Parents worry about children fighting over estates after they pass, but not having a “family meeting” to speak about estate planning increases the chance of this happening. In many cases, family conflicts lead to litigation, and everyone loses.

Start by including siblings. Including everyone creates an awareness of fairness because no one is being left out. A frank, open conversation including all of the heirs with parents can prevent or at least lessen the chances for arguments over what parents would have wanted. Distrust grows with secrets, so get everything out in the open.

When is the right time to have the conversation? There is no time like the present. Don’t wait for an emergency to occur—what most people do—but by then, it’s too late.

Estate planning includes preparing for issues of aging as well as property distribution after death. Health care power of attorney and financial power of attorney need to be prepared, so family members can be involved when a parent is incapacitated. An estate planning attorney will draft these documents as part of creating an estate plan.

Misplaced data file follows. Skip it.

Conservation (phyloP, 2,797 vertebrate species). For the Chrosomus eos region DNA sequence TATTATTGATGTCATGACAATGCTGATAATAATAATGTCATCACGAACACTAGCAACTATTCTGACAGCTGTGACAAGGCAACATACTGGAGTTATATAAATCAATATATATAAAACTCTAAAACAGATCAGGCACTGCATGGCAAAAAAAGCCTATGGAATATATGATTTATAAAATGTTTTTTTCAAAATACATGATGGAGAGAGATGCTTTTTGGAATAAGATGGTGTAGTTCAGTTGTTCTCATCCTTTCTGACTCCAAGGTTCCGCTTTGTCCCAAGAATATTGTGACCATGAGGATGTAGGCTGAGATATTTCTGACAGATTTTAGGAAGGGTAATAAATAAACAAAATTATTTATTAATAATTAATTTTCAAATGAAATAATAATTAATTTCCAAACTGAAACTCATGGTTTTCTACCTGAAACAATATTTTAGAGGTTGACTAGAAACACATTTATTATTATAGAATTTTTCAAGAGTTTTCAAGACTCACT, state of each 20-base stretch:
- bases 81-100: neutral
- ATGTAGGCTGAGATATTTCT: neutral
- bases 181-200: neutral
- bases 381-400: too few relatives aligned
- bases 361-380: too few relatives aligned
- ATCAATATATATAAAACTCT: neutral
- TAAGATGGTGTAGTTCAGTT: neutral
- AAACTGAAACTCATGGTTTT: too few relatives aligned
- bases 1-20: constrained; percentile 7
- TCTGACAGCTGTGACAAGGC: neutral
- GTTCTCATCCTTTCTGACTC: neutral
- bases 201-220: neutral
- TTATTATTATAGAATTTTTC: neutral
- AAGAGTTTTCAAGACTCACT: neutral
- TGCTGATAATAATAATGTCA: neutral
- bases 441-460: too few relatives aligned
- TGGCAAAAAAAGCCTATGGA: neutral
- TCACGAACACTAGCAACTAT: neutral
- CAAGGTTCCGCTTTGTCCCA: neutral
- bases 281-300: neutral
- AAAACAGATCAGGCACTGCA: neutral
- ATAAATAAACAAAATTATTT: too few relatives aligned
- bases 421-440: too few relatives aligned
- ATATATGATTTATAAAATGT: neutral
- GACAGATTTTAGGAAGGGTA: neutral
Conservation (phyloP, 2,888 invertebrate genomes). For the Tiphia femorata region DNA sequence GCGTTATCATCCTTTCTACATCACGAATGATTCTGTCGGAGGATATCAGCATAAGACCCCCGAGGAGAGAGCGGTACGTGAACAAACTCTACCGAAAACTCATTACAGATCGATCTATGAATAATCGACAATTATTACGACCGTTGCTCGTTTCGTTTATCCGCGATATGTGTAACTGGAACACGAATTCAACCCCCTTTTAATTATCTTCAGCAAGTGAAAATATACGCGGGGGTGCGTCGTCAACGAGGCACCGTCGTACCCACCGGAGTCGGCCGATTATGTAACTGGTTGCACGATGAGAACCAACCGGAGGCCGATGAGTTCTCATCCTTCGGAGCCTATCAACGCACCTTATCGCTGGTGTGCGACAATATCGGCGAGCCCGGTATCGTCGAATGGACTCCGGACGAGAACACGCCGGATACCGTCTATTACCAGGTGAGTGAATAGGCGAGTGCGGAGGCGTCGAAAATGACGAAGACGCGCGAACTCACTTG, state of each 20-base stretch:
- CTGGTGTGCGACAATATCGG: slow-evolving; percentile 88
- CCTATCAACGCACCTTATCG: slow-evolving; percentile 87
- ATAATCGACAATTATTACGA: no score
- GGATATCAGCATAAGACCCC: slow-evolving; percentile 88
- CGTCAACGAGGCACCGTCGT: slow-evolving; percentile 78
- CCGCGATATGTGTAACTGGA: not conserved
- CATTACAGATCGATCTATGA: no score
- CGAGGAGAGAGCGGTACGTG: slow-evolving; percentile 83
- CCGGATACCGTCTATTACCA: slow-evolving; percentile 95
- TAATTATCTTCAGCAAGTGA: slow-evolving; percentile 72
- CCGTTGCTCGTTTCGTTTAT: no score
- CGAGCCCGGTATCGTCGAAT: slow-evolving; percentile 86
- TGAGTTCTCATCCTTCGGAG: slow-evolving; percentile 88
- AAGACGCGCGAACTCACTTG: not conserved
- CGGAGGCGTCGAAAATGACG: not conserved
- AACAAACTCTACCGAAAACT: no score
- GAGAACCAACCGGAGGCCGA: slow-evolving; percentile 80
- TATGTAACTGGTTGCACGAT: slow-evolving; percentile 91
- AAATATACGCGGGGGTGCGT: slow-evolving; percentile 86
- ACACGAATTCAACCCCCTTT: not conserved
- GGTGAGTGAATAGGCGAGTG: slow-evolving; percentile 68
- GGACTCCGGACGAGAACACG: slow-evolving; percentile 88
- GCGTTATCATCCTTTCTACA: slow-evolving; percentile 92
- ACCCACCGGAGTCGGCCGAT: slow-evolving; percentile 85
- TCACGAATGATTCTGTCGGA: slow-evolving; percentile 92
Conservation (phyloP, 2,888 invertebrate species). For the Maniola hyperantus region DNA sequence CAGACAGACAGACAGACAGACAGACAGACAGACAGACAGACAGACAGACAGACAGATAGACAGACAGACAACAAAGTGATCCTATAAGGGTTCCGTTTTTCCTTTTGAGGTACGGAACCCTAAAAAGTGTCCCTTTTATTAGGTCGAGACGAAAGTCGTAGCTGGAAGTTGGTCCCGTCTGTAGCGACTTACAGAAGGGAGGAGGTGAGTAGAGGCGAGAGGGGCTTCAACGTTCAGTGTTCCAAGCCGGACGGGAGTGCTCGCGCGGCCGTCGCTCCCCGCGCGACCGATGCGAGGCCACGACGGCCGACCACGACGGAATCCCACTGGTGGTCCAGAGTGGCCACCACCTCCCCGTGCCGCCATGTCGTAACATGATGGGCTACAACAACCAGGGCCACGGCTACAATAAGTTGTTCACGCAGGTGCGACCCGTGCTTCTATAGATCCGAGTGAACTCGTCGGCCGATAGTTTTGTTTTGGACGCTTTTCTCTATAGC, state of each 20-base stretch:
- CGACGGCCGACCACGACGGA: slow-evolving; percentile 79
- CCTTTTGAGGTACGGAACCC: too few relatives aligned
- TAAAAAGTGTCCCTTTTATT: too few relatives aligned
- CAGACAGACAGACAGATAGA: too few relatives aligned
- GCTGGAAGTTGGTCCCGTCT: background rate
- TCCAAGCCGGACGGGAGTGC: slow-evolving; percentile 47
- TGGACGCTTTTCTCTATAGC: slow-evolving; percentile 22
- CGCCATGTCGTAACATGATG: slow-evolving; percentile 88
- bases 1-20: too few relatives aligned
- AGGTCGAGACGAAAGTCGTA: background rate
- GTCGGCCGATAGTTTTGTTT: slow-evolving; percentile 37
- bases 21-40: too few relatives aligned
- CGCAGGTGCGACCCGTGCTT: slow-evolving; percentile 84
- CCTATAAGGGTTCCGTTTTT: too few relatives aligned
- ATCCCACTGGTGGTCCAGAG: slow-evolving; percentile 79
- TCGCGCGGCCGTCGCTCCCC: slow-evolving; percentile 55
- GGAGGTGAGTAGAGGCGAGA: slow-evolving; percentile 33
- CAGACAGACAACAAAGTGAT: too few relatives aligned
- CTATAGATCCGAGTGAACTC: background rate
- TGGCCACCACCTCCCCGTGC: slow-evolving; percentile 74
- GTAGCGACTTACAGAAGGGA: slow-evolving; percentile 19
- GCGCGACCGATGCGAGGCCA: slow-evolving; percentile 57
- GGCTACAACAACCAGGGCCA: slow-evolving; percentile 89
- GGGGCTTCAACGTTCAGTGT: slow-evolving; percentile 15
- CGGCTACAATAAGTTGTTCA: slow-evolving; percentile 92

The unpredictable events of 2020 and 2021 have made life’s fragile nature clear. Now is the time to sit down with family members and talk about the plans for the future. Do your parents have an estate plan? Are there plans for incapacity, including Long-Term Care insurance? If they needed to be moved to a long-term facility, how would the cost be covered?

Another reason to have this conversation with family now is your own retirement planning. The cost of caring for an ailing parent can derail even the best retirement plan in a matter of months.

Define roles among siblings. Who will serve as power of attorney and manage mom’s finances? Who will be the executor after death? Where are all of the necessary documents? If the last will and testament is locked in a safe deposit box and no one can gain access to it, how will the family manage to follow their parent’s wishes?

Find any old wills and see If trusts were established when children were young. If an estate plan was created years ago and the children are now adults, it’s likely all of the documents need to be revised. Review any trusts with an estate planning attorney. Those children who were protected by trusts so many years ago may now be ready to serve as executor, trustees, power of attorney or health care surrogate.